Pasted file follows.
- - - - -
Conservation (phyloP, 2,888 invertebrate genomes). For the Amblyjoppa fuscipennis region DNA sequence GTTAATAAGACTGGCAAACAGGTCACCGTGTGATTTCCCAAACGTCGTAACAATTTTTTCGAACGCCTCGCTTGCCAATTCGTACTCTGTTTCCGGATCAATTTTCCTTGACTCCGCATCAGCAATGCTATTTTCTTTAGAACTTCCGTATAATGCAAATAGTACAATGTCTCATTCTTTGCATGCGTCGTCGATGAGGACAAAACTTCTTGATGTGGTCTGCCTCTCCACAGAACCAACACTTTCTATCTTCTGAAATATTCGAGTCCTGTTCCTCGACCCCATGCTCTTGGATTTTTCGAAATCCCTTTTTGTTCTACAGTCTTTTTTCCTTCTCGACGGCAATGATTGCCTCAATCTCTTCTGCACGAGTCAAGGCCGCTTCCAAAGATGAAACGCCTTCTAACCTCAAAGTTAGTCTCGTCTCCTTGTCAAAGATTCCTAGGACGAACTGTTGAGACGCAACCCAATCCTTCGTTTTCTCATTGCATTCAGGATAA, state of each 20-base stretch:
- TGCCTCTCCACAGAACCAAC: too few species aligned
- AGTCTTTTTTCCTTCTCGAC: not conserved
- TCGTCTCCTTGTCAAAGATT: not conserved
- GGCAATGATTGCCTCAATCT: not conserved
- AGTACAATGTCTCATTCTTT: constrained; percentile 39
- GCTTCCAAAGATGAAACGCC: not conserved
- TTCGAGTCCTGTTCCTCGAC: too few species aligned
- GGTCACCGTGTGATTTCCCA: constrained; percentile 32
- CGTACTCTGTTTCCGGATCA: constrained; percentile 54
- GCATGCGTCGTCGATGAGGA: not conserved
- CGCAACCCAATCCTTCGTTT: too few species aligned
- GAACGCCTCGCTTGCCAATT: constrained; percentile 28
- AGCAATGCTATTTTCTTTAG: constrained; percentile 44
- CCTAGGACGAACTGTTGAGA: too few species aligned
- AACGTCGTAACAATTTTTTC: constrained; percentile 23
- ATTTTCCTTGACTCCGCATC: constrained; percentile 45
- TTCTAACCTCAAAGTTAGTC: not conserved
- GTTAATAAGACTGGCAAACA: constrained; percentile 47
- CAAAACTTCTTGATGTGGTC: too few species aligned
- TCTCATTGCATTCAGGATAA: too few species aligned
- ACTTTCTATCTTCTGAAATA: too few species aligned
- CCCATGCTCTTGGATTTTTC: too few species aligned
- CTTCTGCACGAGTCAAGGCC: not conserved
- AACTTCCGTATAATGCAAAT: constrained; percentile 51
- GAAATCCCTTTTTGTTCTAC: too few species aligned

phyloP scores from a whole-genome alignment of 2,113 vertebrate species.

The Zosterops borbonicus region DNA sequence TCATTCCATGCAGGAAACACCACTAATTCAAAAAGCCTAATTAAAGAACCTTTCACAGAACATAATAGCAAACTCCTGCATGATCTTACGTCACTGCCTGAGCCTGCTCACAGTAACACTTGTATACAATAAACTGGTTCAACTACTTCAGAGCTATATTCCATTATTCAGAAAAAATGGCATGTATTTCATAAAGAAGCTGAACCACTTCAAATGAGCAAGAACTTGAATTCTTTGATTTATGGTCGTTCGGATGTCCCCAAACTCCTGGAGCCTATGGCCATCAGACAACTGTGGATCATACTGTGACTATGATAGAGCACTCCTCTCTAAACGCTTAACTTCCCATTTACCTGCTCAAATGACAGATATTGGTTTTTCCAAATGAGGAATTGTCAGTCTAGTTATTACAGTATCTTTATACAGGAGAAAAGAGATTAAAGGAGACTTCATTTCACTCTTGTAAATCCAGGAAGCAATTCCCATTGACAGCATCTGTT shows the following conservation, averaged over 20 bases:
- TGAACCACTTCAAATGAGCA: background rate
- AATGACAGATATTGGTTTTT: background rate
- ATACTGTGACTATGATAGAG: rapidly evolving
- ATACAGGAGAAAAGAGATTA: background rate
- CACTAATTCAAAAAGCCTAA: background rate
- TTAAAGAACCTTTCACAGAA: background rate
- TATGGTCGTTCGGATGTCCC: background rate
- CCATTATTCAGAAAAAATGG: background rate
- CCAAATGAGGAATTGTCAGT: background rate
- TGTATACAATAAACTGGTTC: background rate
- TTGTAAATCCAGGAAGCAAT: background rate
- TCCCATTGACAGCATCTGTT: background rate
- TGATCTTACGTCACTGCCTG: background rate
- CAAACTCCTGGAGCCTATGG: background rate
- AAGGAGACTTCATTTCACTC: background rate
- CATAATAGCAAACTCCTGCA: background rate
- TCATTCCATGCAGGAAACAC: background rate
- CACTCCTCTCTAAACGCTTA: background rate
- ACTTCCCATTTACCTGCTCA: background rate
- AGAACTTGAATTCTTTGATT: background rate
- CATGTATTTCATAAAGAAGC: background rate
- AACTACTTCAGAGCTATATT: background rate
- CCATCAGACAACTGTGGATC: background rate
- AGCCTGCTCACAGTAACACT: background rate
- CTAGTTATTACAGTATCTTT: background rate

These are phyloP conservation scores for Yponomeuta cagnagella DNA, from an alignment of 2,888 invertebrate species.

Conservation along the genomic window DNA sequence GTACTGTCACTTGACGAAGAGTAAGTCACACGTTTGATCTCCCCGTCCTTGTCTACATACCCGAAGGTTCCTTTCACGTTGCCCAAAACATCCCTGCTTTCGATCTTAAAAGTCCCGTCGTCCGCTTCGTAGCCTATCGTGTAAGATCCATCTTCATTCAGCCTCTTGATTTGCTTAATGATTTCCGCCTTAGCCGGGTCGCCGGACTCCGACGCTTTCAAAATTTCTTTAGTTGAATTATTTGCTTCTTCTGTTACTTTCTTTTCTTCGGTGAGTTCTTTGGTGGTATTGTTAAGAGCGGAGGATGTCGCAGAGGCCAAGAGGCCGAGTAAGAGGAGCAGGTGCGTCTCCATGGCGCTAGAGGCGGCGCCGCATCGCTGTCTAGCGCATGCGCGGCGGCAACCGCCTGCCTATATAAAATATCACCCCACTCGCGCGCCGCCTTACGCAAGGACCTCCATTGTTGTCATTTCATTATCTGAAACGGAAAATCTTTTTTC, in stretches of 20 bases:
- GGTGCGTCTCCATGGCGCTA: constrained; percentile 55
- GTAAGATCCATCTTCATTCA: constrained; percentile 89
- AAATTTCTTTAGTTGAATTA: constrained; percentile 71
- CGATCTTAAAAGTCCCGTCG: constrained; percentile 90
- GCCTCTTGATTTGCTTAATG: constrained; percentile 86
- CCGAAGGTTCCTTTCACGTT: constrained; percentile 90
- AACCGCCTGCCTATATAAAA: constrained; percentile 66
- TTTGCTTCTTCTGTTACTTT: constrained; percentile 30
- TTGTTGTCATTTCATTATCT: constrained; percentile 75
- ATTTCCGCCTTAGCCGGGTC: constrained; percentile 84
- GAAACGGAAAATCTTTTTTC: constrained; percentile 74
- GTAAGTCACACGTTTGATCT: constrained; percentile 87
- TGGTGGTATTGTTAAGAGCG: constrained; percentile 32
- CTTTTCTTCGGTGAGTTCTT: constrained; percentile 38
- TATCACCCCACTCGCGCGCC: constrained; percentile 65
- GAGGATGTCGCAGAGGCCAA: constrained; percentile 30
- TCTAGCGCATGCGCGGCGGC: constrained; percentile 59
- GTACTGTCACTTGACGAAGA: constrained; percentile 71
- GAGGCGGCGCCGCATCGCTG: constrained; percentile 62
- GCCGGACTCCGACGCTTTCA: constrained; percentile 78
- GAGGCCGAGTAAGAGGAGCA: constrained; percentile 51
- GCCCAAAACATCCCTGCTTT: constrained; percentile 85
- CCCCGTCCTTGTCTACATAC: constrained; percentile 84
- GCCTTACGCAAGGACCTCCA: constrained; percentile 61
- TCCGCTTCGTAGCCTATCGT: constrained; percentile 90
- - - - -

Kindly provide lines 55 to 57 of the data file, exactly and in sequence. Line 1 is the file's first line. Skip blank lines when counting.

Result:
Conservation along the genomic window DNA sequence GTACTGTCACTTGACGAAGAGTAAGTCACACGTTTGATCTCCCCGTCCTTGTCTACATACCCGAAGGTTCCTTTCACGTTGCCCAAAACATCCCTGCTTTCGATCTTAAAAGTCCCGTCGTCCGCTTCGTAGCCTATCGTGTAAGATCCATCTTCATTCAGCCTCTTGATTTGCTTAATGATTTCCGCCTTAGCCGGGTCGCCGGACTCCGACGCTTTCAAAATTTCTTTAGTTGAATTATTTGCTTCTTCTGTTACTTTCTTTTCTTCGGTGAGTTCTTTGGTGGTATTGTTAAGAGCGGAGGATGTCGCAGAGGCCAAGAGGCCGAGTAAGAGGAGCAGGTGCGTCTCCATGGCGCTAGAGGCGGCGCCGCATCGCTGTCTAGCGCATGCGCGGCGGCAACCGCCTGCCTATATAAAATATCACCCCACTCGCGCGCCGCCTTACGCAAGGACCTCCATTGTTGTCATTTCATTATCTGAAACGGAAAATCTTTTTTC, in stretches of 20 bases:
- GGTGCGTCTCCATGGCGCTA: constrained; percentile 55
- GTAAGATCCATCTTCATTCA: constrained; percentile 89